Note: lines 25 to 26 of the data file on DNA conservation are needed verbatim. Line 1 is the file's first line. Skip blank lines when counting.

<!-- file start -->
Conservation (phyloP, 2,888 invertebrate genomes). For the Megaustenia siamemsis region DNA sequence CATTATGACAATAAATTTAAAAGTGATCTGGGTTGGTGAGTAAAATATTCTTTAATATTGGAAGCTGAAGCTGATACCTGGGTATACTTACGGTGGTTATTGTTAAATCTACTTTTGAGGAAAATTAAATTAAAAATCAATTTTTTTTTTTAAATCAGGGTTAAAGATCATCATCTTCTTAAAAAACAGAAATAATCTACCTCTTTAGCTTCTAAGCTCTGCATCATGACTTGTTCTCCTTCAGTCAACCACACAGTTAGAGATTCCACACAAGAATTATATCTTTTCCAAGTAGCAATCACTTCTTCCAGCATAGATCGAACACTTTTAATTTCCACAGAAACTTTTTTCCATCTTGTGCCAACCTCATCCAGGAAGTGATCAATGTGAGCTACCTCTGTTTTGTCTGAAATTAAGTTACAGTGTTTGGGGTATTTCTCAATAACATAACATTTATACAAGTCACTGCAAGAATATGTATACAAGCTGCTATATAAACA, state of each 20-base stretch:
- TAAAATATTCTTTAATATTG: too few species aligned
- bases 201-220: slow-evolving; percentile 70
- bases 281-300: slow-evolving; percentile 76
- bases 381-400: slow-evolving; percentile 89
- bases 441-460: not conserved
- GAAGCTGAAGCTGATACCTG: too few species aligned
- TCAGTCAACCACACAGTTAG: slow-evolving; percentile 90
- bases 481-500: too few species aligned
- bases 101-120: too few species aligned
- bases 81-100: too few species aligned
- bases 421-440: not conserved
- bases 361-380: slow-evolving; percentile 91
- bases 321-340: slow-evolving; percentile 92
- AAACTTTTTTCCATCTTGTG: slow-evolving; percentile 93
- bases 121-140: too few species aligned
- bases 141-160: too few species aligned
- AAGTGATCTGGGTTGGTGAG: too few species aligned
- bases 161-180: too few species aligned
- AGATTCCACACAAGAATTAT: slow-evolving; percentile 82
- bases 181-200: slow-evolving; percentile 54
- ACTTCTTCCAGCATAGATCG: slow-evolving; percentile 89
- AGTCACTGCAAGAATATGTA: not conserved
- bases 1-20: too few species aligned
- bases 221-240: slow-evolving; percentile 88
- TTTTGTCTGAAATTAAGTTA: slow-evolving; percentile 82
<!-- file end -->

- bases 221-240: slow-evolving; percentile 88
- TTTTGTCTGAAATTAAGTTA: slow-evolving; percentile 82